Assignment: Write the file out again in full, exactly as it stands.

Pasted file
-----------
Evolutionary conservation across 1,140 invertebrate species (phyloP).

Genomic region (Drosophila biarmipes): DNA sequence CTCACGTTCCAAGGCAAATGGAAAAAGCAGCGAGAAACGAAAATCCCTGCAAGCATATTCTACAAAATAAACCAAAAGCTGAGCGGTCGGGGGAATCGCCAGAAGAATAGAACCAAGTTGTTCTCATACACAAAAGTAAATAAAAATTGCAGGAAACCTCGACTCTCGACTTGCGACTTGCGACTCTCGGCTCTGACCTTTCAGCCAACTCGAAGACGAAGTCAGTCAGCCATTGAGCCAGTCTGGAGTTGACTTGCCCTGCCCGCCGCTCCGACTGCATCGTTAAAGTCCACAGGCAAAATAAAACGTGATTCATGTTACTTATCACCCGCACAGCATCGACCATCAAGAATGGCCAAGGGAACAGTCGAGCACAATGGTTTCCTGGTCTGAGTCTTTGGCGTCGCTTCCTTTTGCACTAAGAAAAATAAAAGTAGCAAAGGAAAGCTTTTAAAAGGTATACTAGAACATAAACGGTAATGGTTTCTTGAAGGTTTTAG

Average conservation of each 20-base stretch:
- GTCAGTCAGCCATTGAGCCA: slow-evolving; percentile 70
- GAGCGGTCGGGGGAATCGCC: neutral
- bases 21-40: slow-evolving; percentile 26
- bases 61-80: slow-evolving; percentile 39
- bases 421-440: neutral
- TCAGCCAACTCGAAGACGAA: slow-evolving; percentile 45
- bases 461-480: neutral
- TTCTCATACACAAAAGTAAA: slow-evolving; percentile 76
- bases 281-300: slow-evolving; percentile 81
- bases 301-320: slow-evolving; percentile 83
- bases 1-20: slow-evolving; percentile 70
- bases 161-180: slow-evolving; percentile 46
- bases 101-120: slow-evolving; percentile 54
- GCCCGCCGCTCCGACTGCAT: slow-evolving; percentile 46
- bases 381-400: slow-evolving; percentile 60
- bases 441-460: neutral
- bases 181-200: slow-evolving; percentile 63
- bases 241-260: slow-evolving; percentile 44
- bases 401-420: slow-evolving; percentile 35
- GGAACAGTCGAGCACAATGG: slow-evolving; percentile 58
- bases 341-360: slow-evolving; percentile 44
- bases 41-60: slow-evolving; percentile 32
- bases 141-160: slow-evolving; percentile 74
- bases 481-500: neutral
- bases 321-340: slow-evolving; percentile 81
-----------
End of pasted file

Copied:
Evolutionary conservation across 1,140 invertebrate species (phyloP).

Genomic region (Drosophila biarmipes): DNA sequence CTCACGTTCCAAGGCAAATGGAAAAAGCAGCGAGAAACGAAAATCCCTGCAAGCATATTCTACAAAATAAACCAAAAGCTGAGCGGTCGGGGGAATCGCCAGAAGAATAGAACCAAGTTGTTCTCATACACAAAAGTAAATAAAAATTGCAGGAAACCTCGACTCTCGACTTGCGACTTGCGACTCTCGGCTCTGACCTTTCAGCCAACTCGAAGACGAAGTCAGTCAGCCATTGAGCCAGTCTGGAGTTGACTTGCCCTGCCCGCCGCTCCGACTGCATCGTTAAAGTCCACAGGCAAAATAAAACGTGATTCATGTTACTTATCACCCGCACAGCATCGACCATCAAGAATGGCCAAGGGAACAGTCGAGCACAATGGTTTCCTGGTCTGAGTCTTTGGCGTCGCTTCCTTTTGCACTAAGAAAAATAAAAGTAGCAAAGGAAAGCTTTTAAAAGGTATACTAGAACATAAACGGTAATGGTTTCTTGAAGGTTTTAG

Average conservation of each 20-base stretch:
- GTCAGTCAGCCATTGAGCCA: slow-evolving; percentile 70
- GAGCGGTCGGGGGAATCGCC: neutral
- bases 21-40: slow-evolving; percentile 26
- bases 61-80: slow-evolving; percentile 39
- bases 421-440: neutral
- TCAGCCAACTCGAAGACGAA: slow-evolving; percentile 45
- bases 461-480: neutral
- TTCTCATACACAAAAGTAAA: slow-evolving; percentile 76
- bases 281-300: slow-evolving; percentile 81
- bases 301-320: slow-evolving; percentile 83
- bases 1-20: slow-evolving; percentile 70
- bases 161-180: slow-evolving; percentile 46
- bases 101-120: slow-evolving; percentile 54
- GCCCGCCGCTCCGACTGCAT: slow-evolving; percentile 46
- bases 381-400: slow-evolving; percentile 60
- bases 441-460: neutral
- bases 181-200: slow-evolving; percentile 63
- bases 241-260: slow-evolving; percentile 44
- bases 401-420: slow-evolving; percentile 35
- GGAACAGTCGAGCACAATGG: slow-evolving; percentile 58
- bases 341-360: slow-evolving; percentile 44
- bases 41-60: slow-evolving; percentile 32
- bases 141-160: slow-evolving; percentile 74
- bases 481-500: neutral
- bases 321-340: slow-evolving; percentile 81